AO Annual Report 2018
AOTrauma 2018—year in review
29 May 2019
The AO's Annual Report for 2018 has been published, looking at the challenges and achievements of 2018 through the prism of four separate chapters: patient outcomes, innovation, education, and corporate social responsibility.
In 2018, to retain and enhance its position as a knowledge leader in its field, AOTrauma continued its move from certifying attendance to certifying proficiency, which means certifying that course participants demonstrate the required level of knowledge, skills, and attitudes. AOTrauma held 392 educational events involving 35,225 participants, 14,716 faculty days and 4,939 faculty.
Everything AOTrauma does in education is based on the backward planning process of curriculum development to positively impact patient outcomes by addressing particular clinical needs: from applied to clinical research, quality control and education—as can be seen in the ongoing Clinical Priority Program.
Crucially, AOTrauma offers course participants the same high standard all over the world. In 2018, it improved these templates, introduced new exercises, changed modules and updated the formats offered. The curricula for both basic and advanced courses was updated, and a blended learning component was added to the basic principles course. As a measure to help maximize impact, AOTrauma increased the minimum duration of its fellowship programs from 4–12 to 6–12 weeks.
In 2018, AOTrauma continued the backward planning process for curriculum development, established education key performance indicators (KPIs), and assessed the technological landscape in search of new educational formats. This digital transformation will continue to be a major part of the AO's future in the coming years. In 2018, AOTrauma introduced an online organizational tool that makes it easier to meet expanding demand for clinical training modules (CTMs), which are in-hospital training programs for ORP to help make AOTrauma more accessible to this key audience. The program includes different CTMs, and ORP can sign up for the courses online in a new streamlined procedure. These changes have led to a significant increase in uptake.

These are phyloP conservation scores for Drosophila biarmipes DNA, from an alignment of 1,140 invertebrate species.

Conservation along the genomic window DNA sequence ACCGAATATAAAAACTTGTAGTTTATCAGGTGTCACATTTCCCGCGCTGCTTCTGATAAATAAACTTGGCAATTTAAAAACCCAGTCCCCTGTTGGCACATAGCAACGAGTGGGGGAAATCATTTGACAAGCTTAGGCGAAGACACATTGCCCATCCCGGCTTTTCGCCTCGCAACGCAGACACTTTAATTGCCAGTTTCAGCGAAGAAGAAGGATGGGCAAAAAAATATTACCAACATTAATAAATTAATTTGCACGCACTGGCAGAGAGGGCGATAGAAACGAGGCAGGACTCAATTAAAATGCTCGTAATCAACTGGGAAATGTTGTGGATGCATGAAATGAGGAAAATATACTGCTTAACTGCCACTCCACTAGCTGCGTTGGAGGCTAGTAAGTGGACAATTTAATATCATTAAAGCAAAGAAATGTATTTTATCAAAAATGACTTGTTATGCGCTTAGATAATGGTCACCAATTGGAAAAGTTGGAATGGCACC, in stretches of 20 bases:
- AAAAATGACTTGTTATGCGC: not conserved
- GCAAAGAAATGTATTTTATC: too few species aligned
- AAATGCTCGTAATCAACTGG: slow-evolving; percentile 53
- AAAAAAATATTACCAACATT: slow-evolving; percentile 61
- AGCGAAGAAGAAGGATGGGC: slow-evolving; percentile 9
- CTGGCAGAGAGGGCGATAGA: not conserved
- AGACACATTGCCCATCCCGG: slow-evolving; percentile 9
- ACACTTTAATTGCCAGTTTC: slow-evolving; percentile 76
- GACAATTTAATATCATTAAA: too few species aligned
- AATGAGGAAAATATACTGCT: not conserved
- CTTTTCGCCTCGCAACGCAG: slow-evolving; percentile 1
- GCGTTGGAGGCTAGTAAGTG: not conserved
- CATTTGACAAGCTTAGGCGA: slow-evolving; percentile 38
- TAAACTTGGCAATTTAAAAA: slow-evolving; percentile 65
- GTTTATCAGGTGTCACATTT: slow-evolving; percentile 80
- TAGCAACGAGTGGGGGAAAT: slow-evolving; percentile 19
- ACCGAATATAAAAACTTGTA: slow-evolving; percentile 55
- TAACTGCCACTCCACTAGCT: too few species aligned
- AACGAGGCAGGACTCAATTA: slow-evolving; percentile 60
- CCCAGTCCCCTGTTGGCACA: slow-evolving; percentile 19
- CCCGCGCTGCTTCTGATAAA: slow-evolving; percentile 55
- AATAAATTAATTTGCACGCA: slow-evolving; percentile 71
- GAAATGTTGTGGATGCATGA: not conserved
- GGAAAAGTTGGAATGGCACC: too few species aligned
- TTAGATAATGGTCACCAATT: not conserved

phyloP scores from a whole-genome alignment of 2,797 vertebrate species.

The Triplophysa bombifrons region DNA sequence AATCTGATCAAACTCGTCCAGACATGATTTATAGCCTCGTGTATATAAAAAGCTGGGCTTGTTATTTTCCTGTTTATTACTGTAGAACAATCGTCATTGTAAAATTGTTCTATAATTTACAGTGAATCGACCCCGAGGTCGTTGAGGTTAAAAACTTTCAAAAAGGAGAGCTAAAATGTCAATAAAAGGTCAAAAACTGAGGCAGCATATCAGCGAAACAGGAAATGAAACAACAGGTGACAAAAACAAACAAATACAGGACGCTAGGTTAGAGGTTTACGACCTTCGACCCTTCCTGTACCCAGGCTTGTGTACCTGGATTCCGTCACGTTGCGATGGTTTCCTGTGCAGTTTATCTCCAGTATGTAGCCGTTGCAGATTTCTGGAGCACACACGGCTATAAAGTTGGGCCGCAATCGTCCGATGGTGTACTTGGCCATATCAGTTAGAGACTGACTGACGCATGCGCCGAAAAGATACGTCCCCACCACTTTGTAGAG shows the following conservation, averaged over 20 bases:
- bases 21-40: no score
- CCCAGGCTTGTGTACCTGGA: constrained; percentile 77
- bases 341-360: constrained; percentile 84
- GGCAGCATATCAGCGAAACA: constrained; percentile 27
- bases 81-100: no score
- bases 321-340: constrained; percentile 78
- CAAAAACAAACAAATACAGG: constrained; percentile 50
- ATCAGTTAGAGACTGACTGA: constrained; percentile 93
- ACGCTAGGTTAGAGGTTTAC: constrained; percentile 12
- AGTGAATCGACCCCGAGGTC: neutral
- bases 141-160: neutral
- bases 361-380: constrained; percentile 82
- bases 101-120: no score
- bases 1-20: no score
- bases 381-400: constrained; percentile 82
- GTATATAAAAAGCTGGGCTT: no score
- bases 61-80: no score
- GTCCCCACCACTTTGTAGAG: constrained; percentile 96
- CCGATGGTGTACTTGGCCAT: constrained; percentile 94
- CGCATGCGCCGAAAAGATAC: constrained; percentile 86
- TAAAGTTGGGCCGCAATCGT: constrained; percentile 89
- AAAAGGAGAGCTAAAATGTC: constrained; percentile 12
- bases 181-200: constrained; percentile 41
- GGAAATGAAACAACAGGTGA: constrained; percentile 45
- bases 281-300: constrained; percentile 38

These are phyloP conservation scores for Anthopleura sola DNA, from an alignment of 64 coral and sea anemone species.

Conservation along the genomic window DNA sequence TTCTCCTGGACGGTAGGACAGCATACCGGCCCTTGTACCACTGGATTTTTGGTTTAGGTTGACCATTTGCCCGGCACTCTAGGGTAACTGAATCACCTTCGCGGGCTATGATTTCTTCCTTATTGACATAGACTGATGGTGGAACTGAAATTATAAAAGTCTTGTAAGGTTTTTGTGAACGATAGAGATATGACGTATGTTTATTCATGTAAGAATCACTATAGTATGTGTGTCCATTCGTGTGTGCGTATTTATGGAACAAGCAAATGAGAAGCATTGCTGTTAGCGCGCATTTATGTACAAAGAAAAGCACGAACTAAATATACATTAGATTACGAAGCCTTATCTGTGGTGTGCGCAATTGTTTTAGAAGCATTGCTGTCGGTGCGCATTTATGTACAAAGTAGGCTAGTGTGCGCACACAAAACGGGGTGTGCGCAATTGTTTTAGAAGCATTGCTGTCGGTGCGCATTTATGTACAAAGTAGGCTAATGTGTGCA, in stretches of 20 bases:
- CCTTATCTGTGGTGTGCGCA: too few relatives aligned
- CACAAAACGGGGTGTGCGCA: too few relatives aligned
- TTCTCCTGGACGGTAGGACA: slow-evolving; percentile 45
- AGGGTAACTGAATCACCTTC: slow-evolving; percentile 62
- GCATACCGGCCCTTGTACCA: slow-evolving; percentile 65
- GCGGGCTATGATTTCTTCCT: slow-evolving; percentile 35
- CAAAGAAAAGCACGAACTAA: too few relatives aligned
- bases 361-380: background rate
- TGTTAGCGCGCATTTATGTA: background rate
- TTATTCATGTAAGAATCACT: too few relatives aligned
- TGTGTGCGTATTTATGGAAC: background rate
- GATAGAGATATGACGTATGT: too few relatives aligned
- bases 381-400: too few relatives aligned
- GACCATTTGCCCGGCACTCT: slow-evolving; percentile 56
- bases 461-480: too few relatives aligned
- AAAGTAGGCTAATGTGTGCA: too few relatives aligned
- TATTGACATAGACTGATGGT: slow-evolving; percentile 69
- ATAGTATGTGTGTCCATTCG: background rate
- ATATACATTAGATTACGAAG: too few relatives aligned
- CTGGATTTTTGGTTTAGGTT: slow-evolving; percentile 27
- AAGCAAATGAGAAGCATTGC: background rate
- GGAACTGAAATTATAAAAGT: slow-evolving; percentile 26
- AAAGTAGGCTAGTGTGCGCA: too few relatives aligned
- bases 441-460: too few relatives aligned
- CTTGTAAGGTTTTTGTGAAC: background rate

Reaching our community
In 2018, AOTrauma continued to explore its pioneering in-hospital educational consultancy on orthogeriatrics. This entails a team of orthogeriatric experts going to a hospital to evaluate treatment and giving recommendations about how to establish comprehensive orthogeriatric treatment systems. These events have taken place in Colombia, Norway, and Singapore.
The first pilot of AOTrauma's new event, the AOTrauma World Meeting, took place in Madrid, Spain in 2018. About 250 people attended the five courses offered during the three-day event.
Identifying and recognizing development potential
AOTrauma's research focus is currently firmly on innovation in education, and in 2018 it established a mechanism by which the application of new technologies in education can be evaluated. New technology and innovative approaches have been incorporated into AOTrauma's Competency Training and Assessment Program which kicked off in 2018.
In 2018, the first AOTrauma Innovation in Education Award was presented at the AO Davos Courses. It recognized Klaus Dresing and Matthias Süncksen for their work on a virtual reality X-ray simulator. There is no other award in this sector, and this will be awarded annually.
Building partnerships to improve patient outcomes
The health care environment today is more complex than ever before. Clinicians have many more treatment options than in the past, and patients have higher expectations regarding outcomes and the relationship they will have with those who treat them. However, how to measure outcomes in orthopedics is still poorly understood, and the existing literature is confusing and is not comparable.
AOTrauma's Research Clinical Priority Program (CPP), Clinical Outcome Measurements of Fracture Treatment, aims to address this issue. This program, launched in 2018, recognizes the critical need today for an approach to assessing patient outcomes that can be applied internationally. With a global network of over 215,000 health care professionals, the AO is the ideal place to carry out this research.
Working with 16 external partners that are leaders in the field as well as AO Research Institute Davos (ARI), AO Clinical Investigation and Documentation (AOCID), and the AO Technical Commission (AOTK) System, AOTrauma is following in the spirit of the AO's founders in this program that will produce guidelines to allow orthopedic surgeons to best direct fracture treatment, aftercare, and rehabilitation. In 2018, a consortium was established to work on patient outcomes and a CPP was defined and officially launched, with an initial term of five years.